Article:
Dark Sky Star Party

September 11 at 5:00 PM MST 

Enjoy Oracle temps, live music, food, and sunset views from the upper patio of the historic Kannally Ranch House. The evening will start with guided tours of the main Kannally Ranch House, from 5 p.m. to 6 p.m. This will be the first time guided tours will be offered in over a year! Next up will be musical entertainment by Hard Sun Aggregate from Tucson on the patio. Americana music with a touch of Country, Zydeco and Blues. Learn more about the Arizona State Park event here.
Pioneer Museum Reopening

September 14 

The Arizona Historical Society is delighted to announce the reopening of the Pioneer Museum in Flagstaff on Tuesday, September 14. Pioneer Museum will be open to visitors Tuesday through Saturday, 10 a.m. to 4 p.m. Until the museum reopens, only the grounds will remain open to visitors. Purchase tickets in advance to guarantee your visit time. Pioneer Museum visits are limited to one-hour due to reduced occupancy, but enjoy unlimited outdoor access during museum hours to our fresh-air exhibits nestled in the surrounding pines. Buy your tickets here.
An Evening with Tara Westover

September 24 at 5:30 PM MST

Born in Idaho to a father opposed to public education, Tara Westover never attended school An older brother taught her to read, and after that her education was erratic and haphazard, with most of her days spent working in her father's junkyard or stewing herbs for her mother. She was seventeen the first time she set foot in a classroom. After that first encounter with education she pursued learning for a decade, graduating magna cum laude from Brigham Young University in 2008 and subsequently winning a Gates Cambridge Scholarship. She received an MPhil from the Trinity College, Cambridge in 2009, and in 2014 was awarded a PhD in history. Currently, she is a Senior Research Fellow at the Harvard Kennedy School, working on projects related to media and political polarization. Learn more of her story by registing for her event here.
A Long Journey: The Hidden Jews of the Southwest (2020)

September 24-26

A LONG JOURNEY: THE HIDDEN JEWS OF THE SOUTHWEST, brings to life the fascinating stories of contemporary of individuals whose secret was their hidden Jewish roots while living an outwardly Catholic life.  The film features the experience of forced expulsion, with journeys to Mexico, Southern Texas and Northern New Mexico; the reawakening of long-obscured Spanish-Jewish traditions, the resilience of faith and culture, and the eventual triumph of acceptance and respect over tyranny and intolerance.  These unique stories are set against magnificent natural and cultural landscapes, accompanied by an original score by acclaimed composer Mark Adler. A LONG JOURNEY is a story about self-awareness and reaffirmation, and a celebration of the richness and diversity of Jewish and Latino cultures in the American Southwest. Learn more here.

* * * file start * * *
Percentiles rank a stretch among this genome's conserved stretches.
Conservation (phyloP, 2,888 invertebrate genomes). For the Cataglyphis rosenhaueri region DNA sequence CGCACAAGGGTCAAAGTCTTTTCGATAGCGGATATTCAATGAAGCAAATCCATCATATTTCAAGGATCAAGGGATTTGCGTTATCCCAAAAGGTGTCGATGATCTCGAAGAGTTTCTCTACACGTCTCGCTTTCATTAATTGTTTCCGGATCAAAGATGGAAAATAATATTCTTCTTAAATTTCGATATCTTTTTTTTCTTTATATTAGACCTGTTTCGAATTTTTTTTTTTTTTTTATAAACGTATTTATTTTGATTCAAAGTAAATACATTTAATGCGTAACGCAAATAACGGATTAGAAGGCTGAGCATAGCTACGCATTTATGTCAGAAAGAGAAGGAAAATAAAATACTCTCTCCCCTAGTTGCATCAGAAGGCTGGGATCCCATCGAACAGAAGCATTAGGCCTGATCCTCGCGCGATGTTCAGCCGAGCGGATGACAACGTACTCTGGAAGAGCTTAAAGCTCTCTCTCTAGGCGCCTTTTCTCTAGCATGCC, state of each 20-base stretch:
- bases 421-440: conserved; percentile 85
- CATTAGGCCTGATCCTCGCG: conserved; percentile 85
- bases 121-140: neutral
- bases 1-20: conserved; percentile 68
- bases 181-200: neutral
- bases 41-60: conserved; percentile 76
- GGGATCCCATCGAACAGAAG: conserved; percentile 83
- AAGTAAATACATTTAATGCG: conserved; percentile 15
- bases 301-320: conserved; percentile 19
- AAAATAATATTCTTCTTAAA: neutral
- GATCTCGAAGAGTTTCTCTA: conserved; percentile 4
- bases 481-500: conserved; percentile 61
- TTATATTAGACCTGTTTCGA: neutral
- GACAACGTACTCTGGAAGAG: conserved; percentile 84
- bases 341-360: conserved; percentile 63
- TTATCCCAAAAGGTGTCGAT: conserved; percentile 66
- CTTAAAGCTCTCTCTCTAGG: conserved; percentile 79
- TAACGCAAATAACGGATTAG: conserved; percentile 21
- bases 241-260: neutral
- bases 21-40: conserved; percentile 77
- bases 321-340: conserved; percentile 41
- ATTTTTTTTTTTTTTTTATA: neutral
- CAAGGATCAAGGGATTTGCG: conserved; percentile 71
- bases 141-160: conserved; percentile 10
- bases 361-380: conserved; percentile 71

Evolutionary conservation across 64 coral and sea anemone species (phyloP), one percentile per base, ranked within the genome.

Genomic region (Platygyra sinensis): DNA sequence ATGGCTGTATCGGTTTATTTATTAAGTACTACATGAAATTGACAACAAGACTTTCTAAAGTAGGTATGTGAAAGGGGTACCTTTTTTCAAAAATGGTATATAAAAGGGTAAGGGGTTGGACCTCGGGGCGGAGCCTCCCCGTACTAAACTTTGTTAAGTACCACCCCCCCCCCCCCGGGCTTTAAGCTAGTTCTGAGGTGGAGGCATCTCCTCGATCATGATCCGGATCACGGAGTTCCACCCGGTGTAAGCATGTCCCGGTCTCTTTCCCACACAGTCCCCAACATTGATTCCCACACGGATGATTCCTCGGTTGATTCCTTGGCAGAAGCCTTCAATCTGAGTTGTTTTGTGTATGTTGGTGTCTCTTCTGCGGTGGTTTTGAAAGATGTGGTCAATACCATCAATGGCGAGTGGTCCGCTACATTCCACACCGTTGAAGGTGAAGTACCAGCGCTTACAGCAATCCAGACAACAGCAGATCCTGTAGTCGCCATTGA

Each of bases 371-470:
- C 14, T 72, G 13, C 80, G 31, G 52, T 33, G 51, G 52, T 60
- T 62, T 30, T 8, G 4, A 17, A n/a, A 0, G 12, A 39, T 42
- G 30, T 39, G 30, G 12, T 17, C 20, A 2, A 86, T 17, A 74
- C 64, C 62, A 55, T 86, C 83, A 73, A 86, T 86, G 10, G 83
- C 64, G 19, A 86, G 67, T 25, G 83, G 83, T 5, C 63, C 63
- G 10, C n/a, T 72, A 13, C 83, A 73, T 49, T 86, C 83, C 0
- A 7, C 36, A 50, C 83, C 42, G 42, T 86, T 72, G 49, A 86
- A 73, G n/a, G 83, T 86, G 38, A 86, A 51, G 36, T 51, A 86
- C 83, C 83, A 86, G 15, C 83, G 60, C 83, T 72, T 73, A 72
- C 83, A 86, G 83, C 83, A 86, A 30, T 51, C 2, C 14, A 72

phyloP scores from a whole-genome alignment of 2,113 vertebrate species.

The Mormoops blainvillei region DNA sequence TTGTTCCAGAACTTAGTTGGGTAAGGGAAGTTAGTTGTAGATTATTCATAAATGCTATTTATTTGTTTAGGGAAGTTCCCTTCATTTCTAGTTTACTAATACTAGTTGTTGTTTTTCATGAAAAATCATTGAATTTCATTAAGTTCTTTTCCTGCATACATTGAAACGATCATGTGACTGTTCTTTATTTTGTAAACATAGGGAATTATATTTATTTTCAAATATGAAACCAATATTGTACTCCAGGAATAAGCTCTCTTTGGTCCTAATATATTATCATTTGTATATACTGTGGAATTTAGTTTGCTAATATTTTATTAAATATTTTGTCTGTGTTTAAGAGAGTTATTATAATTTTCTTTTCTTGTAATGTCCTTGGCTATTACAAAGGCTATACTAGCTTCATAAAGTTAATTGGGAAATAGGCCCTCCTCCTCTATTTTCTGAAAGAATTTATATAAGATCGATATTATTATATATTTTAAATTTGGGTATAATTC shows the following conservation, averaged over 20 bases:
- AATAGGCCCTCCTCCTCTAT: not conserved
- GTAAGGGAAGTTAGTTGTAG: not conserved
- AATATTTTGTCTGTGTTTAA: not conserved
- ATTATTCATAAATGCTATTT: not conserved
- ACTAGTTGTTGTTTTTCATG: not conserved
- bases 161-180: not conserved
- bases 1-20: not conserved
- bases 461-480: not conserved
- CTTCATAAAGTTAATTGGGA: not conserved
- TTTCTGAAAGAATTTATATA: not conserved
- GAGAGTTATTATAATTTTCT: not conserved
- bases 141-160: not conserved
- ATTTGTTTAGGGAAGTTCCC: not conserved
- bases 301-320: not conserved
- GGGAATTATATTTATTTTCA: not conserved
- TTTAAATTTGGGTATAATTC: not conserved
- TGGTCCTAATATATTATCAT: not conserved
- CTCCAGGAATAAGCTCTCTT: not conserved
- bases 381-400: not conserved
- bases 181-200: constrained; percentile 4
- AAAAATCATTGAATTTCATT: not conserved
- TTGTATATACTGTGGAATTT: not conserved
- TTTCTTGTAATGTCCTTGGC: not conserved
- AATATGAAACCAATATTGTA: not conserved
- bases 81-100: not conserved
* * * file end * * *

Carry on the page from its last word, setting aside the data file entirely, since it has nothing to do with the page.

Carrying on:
Humanities Across the Nation
NEH Announces $28.4 Million for 239 Humanities Projects Nationwide
The National Endowment for the Humanities (NEH) today announced $28.4 million in grants for 239 humanities projects across the country. These grants will support a documentary about the 1873 Colfax Massacre, the bloodiest instance of racial violence during Reconstruction, and the development of Archaeorover, an autonomous robot that uses ground-penetrating radar to search for buried sites, structures, and artifacts of historical and archaeological significance, and other humanities projects. Learn more here.
Thank You to Our August Donors

James Blasingame*
Jill Ginsburg
Bonnie Humphrey
Karl Kendall*
Andrew Krahe
Karen Manz
Debbie Nez-Manuel*
Almira Poudrier*
Crys Waddell*
Juliana Yoder

*Current Board Member

Humanities Now is published monthly by Arizona Humanities.

About Arizona Humanities
Arizona Humanities is a statewide 501(c)(3) nonprofit organization and the Arizona affiliate of the National Endowment for the Humanities. Since 1973, Arizona Humanities has supported public programs that promote the understanding of the human experience with cultural, educational, and nonprofit organizations across Arizona.

Arizona Humanities builds a just and civil society by creating opportunities to explore our shared human experiences through discussion, learning and reflection.

To request this or any other agency publication in an alternative format, contact Arizona Humanities at (602-257-0335) or email

AZ Humanities | 602-257-0335 | |